Anti-Life

The Anti-Life Equation is so terrifying because it’s not just mind control, it compels the surrender of free will. Those who have submitted spout slogans about how it justifies anything, how it’s so much easier than the struggles of life and love. It’s insidious, because psychological research has shown that decisions do take effort, and it is easier to offload tough decisions to a schedule, a policy, a leader, etc. The brain likes taking shortcuts around cognitive load.

There’s an appeal to never having to worry about making the wrong choice.

But we want to be able to make choices.

Darkseid Is

Another interesting thing about Final Crisis is how much damage Darkseid does just by existing. He doesn’t do any traditional super villain things in the entire story. No battles, no plotting. He just sits on his throne, taking advantage of a battle he already won, imposing his will on an entire planet and pulling it into a singularity. He spends most of the story sitting on an underground bunker, but his presence presses down on the world.

And he’s damn hard to kill. It takes Batman with a magic bullet, two Flashes leading a manifestation of death, Wonder Woman’s Lasso of Truth, and Superman producing the exact counter-frequency to cancel out what remains of Darkseid’s soul’s quantum waveform as it lingers for months, continuing to drag Earth into oblivion.

Metal

But wow, I’m really seeing the parallels with Dark Knights: Metal even more strongly than when I was just comparing to memory.

Barbatos, like Darkseid, takes over the world between issues, and we jump to a handful of heroes mounting a desperate resistance. The keystone of the multiverse – conveniently the main DC Earth – is in danger of being pulled “downward” into an unending hell. And everyone’s fighting twisted versions of the heroes.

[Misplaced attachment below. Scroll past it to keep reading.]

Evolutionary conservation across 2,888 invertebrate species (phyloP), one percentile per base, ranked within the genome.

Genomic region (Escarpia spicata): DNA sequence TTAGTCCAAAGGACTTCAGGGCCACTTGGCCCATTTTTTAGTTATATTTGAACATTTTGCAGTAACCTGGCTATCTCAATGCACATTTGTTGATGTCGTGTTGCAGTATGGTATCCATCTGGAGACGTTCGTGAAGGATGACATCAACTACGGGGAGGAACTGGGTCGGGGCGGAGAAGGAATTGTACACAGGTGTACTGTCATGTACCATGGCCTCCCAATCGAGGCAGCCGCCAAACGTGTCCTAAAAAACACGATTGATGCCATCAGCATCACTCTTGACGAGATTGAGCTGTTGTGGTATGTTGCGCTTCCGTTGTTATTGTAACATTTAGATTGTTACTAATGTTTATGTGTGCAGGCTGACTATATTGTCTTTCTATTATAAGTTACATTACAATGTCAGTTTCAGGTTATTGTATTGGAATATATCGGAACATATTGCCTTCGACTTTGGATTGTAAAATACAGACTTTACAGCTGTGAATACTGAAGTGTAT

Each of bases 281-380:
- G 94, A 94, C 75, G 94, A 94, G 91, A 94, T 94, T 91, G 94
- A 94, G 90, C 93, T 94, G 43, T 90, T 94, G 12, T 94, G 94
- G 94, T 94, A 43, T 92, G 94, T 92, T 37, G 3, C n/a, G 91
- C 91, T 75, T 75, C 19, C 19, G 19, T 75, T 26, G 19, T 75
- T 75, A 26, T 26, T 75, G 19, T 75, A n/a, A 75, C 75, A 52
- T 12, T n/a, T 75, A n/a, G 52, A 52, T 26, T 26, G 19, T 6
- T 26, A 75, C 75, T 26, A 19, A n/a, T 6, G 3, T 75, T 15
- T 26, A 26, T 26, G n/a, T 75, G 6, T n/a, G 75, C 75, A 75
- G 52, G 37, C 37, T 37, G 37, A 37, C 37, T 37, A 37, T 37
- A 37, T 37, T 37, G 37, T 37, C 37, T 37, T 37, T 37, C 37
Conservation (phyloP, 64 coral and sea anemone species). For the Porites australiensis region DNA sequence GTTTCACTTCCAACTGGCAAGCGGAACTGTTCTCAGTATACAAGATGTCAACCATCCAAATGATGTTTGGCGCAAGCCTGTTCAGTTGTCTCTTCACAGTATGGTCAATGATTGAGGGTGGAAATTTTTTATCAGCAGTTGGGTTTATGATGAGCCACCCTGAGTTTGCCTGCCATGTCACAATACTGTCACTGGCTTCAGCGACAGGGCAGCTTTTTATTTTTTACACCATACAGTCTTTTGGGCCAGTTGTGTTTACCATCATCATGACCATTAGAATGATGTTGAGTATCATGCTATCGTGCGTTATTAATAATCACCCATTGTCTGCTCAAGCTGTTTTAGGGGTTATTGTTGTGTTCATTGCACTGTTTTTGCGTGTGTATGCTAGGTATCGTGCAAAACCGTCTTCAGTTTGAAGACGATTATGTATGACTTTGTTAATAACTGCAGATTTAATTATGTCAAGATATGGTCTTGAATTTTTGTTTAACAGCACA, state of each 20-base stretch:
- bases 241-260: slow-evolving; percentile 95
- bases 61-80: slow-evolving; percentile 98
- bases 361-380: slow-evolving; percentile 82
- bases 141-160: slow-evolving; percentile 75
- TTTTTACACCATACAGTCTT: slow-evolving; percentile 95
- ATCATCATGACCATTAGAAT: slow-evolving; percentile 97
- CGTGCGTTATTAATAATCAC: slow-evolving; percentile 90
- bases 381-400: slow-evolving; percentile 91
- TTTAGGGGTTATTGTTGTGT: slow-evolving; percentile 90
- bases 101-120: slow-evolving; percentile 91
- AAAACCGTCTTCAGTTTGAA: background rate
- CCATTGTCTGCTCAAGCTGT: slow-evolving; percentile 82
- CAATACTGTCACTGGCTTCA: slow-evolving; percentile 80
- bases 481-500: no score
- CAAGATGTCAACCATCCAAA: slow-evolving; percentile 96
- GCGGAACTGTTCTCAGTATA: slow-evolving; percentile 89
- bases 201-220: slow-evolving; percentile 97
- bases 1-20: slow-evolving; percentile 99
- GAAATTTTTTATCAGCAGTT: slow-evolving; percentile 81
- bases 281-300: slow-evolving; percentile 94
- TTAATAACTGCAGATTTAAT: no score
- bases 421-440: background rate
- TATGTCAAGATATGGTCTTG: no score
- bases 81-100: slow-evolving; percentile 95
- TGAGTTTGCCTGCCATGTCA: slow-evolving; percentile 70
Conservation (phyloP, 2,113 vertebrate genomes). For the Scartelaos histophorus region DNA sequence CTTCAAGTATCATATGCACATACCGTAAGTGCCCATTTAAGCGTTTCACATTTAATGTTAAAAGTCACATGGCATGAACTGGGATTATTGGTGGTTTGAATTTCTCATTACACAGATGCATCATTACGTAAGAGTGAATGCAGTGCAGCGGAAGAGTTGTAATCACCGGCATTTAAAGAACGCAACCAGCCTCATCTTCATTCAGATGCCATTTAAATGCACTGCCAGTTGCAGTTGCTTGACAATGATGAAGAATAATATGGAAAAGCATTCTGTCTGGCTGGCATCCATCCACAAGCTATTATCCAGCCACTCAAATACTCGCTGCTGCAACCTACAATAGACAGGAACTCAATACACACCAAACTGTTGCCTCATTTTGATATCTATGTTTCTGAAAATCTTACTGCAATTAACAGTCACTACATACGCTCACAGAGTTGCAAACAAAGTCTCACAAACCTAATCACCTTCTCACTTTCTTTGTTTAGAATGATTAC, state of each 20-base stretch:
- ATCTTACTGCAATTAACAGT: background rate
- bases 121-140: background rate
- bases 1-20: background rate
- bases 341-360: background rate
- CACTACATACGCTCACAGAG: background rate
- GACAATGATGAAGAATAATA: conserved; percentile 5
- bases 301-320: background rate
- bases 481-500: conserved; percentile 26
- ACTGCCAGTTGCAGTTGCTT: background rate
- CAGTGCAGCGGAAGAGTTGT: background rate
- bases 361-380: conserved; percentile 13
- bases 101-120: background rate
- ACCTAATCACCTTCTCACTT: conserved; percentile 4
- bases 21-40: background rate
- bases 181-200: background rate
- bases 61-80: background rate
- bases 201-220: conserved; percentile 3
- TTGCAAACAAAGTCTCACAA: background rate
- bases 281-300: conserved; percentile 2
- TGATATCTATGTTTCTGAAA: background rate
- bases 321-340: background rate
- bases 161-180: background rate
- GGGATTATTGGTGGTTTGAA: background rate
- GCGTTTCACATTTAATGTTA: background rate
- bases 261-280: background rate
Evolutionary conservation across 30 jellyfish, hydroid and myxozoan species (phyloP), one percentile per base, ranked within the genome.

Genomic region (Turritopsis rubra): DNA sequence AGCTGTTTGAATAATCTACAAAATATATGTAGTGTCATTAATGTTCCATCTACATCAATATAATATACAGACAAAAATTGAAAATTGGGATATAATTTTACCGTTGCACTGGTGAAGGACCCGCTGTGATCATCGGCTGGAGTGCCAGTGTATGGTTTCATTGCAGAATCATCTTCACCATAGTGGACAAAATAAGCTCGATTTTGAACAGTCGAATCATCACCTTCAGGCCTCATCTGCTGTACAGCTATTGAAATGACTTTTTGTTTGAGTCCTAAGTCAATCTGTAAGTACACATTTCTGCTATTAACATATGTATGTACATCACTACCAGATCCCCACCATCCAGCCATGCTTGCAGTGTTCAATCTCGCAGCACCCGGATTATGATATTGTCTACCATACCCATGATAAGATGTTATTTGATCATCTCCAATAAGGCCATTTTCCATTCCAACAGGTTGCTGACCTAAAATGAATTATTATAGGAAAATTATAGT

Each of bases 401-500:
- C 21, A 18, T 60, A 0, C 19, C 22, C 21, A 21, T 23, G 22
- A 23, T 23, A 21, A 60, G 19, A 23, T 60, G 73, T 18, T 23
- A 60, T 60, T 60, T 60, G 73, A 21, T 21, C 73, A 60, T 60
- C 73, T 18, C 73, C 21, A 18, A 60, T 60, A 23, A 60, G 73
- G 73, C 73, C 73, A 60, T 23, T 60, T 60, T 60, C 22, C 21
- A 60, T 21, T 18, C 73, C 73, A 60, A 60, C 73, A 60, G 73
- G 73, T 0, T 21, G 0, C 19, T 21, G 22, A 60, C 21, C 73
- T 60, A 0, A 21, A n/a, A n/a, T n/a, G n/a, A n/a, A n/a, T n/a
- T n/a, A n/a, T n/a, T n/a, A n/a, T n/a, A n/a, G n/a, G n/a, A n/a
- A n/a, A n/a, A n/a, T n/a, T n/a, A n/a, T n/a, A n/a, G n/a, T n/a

They’re a lot more alike than any of the Crisis events are to each other or to Metal.

Revisiting the Tie-Ins

After listening to the audio version, I re-read Final Crisis and read most of the tie-ins, some of them for the first time.

First, the tie-ins included in the Final Crisis collected edition:

  • Superman Beyond: I still think it’s essential, and I’m torn between thinking it should have been incorporated into the main story to begin with, and acknowledging that it sort of stands on its own and gave them the chance to do the 3-D gimmick for the first printing.
  • Batman/Last Rites: The framing sequence does help, but the stuff going on inside Batman’s head mostly isn’t relevant to this story.
  • Submit (Black Lightning/Tattooed Man): While not required to understand the main story, it adds a lot by showing the personal impact of the invasion.

And the others:

  • Resist (Checkmate): It broadens the scope, but can be skipped. I do like using the captive villain AIs as a way to get around the ALE’s control of communication channels.
  • Rogues Revenge: I didn’t like it as much this time through as I did ten years ago. The story was in the works before it became part of Final Crisis, and it shows. It still works as Rogues: Rebirth, but now I think the Crisis connections hurt more than they help.
  • Revelations: It’s a much tighter story that weaves in and out of issues 2 and 3 (if not seamlessly). It picks up the mostly-dropped threads of the Crime Bible and Vandal Savage, shows the early stages of Darkseid’s takeover, and presents an interesting combination of street-level and supernatural perspectives on a cosmic event. I didn’t read it originally, but I’m glad I finally got around to it. And I find myself wanting to go back and look for more Montoya/Question stories.

I didn’t re-read Requiem. I still haven’t picked up Rage of the Red Lanterns. I also didn’t re-read Legion of Three Worlds, which from what I recall has nothing to do with Final Crisis except that Superman passes through it between Superman: Beyond and his return to the main series. I remember it being a lot more confusing and a lot less interesting than Final Crisis itself despite being a more straight-forward superhero story.